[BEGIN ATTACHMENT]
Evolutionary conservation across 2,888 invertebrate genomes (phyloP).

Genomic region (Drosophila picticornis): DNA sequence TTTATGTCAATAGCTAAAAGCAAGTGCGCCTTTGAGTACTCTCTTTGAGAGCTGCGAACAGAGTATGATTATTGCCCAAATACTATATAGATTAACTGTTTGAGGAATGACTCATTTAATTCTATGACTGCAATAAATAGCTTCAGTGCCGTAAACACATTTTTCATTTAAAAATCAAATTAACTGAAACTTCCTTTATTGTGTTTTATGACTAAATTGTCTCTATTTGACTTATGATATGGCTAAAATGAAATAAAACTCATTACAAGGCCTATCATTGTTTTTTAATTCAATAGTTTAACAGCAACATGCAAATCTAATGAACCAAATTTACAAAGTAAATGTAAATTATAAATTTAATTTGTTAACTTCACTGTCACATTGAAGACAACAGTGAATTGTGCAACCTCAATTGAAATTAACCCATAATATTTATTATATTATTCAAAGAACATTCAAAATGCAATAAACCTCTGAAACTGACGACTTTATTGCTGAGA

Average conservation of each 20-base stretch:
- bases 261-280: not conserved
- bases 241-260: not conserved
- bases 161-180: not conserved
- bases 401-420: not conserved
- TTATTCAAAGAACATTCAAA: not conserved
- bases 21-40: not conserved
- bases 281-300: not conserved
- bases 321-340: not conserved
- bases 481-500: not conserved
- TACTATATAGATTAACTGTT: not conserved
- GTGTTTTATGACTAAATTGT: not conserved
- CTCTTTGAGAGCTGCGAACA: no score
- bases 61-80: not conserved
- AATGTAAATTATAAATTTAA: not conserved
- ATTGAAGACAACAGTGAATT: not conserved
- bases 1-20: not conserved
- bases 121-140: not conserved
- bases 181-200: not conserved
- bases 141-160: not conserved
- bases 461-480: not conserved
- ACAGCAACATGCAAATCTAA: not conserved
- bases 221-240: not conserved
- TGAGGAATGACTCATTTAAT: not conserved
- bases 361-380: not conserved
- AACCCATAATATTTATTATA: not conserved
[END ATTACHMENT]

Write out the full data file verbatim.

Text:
Evolutionary conservation across 2,888 invertebrate genomes (phyloP).

Genomic region (Drosophila picticornis): DNA sequence TTTATGTCAATAGCTAAAAGCAAGTGCGCCTTTGAGTACTCTCTTTGAGAGCTGCGAACAGAGTATGATTATTGCCCAAATACTATATAGATTAACTGTTTGAGGAATGACTCATTTAATTCTATGACTGCAATAAATAGCTTCAGTGCCGTAAACACATTTTTCATTTAAAAATCAAATTAACTGAAACTTCCTTTATTGTGTTTTATGACTAAATTGTCTCTATTTGACTTATGATATGGCTAAAATGAAATAAAACTCATTACAAGGCCTATCATTGTTTTTTAATTCAATAGTTTAACAGCAACATGCAAATCTAATGAACCAAATTTACAAAGTAAATGTAAATTATAAATTTAATTTGTTAACTTCACTGTCACATTGAAGACAACAGTGAATTGTGCAACCTCAATTGAAATTAACCCATAATATTTATTATATTATTCAAAGAACATTCAAAATGCAATAAACCTCTGAAACTGACGACTTTATTGCTGAGA

Average conservation of each 20-base stretch:
- bases 261-280: not conserved
- bases 241-260: not conserved
- bases 161-180: not conserved
- bases 401-420: not conserved
- TTATTCAAAGAACATTCAAA: not conserved
- bases 21-40: not conserved
- bases 281-300: not conserved
- bases 321-340: not conserved
- bases 481-500: not conserved
- TACTATATAGATTAACTGTT: not conserved
- GTGTTTTATGACTAAATTGT: not conserved
- CTCTTTGAGAGCTGCGAACA: no score
- bases 61-80: not conserved
- AATGTAAATTATAAATTTAA: not conserved
- ATTGAAGACAACAGTGAATT: not conserved
- bases 1-20: not conserved
- bases 121-140: not conserved
- bases 181-200: not conserved
- bases 141-160: not conserved
- bases 461-480: not conserved
- ACAGCAACATGCAAATCTAA: not conserved
- bases 221-240: not conserved
- TGAGGAATGACTCATTTAAT: not conserved
- bases 361-380: not conserved
- AACCCATAATATTTATTATA: not conserved